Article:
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Why doesn't the electric potential constantly decrease in a circuit as the current moves from the positive to the negative terminal?

Details and Assumptions: 1. The wires show no resistance.

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    $\begingroup$ That totally depends on the circuit. In a circuit with a capacitor the potential will decrease, in a circuit with a power supply that has a virtually infinite capacity to supply energy to the circuit, it does not have to. $\endgroup$ – CuriousOne Apr 29 '15 at 0:30
  • $\begingroup$ Current only moves from positive to negative in the power source, not in an external circuit. Maybe the battery is going dead. $\endgroup$ – Optionparty Apr 29 '15 at 1:57
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    $\begingroup$ It does........ $\endgroup$ – user253751 Feb 11 '19 at 4:27
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In a normal electric circuit, with copper wires at ambient temperature, electric potential does decrease around the circuit, as there will be some resistance and so there has to be a voltage/potential gradient for the current to flow. Copper wires DO have some resistance, so your assumption is invalid in that case.

However, your assumption would be valid for superconducting wires below their critical temperature. Here, the resistance is zero, which means that you can have a current flowing without needing to have any potential gradient or EMF to push it along.

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Leaving aside superconductors, wires will always have some resistance, and the potential always does reduce continuously as the current moves around the circuit. However, the assumption reflects the fact that the wires connecting resistors have low resistance so you can ignore them for the purpose of your calculations. In other words, is a practical approximation to reality that makes the sums easier without an appreciable lack of precision in the answer.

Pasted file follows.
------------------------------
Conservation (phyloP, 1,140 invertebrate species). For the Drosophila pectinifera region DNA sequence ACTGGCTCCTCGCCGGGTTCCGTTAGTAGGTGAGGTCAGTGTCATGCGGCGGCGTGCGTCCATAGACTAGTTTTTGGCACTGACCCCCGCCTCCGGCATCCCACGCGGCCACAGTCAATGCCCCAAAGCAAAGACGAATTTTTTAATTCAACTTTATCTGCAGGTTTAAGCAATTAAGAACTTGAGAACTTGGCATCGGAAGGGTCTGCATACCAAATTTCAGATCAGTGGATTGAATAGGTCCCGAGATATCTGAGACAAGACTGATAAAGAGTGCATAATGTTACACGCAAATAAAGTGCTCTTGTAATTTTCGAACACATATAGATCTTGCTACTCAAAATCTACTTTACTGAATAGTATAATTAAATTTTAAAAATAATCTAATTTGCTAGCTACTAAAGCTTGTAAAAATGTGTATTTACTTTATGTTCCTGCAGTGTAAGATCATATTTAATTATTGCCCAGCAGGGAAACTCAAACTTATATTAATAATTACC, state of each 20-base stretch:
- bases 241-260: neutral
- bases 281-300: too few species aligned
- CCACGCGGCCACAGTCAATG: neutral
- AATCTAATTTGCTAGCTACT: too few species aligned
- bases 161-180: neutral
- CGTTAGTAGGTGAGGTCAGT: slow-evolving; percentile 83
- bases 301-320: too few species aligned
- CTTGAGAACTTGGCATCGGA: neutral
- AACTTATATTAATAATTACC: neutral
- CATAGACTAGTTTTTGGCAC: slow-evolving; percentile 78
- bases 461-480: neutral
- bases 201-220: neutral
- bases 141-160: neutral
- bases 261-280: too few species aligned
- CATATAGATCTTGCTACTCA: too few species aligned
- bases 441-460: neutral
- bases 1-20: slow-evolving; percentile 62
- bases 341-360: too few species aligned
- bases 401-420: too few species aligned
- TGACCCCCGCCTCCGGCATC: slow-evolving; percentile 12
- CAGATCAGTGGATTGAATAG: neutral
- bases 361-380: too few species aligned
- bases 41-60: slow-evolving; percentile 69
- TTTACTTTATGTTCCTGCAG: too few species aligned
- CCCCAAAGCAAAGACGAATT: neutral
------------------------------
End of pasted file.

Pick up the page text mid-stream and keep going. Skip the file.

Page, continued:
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It does as others mentioned. For example, suppose you have a source with two poles, one pole being at potential 0 (zero) and the other one at a value V. if you insert two resistors in series between the two poles, with resistance R1 and R2, the current in the circuit is I = V/(R1+R2). There is a potential drop of V1 = R1 I across the first resistor and a drop of V2 = R2 I across the second resistor. Note that the total potential drop is V = V1 + V2. If the resistor with resistance R1 is the one that is connected to the 0 potential pole, then the potential at the junction between the two resistors is V1 = R1 V/(R1+R2), which is of course smaller than V, but larger than 0. I ignored wire resistance and the source internal resistance, as per the assumption of an ideal situation. Of course, the total potential between the two poles does not change. However, if you measure the voltage between the 0 pole and the junction of the two resistors, you will see that the value is smaller than V.

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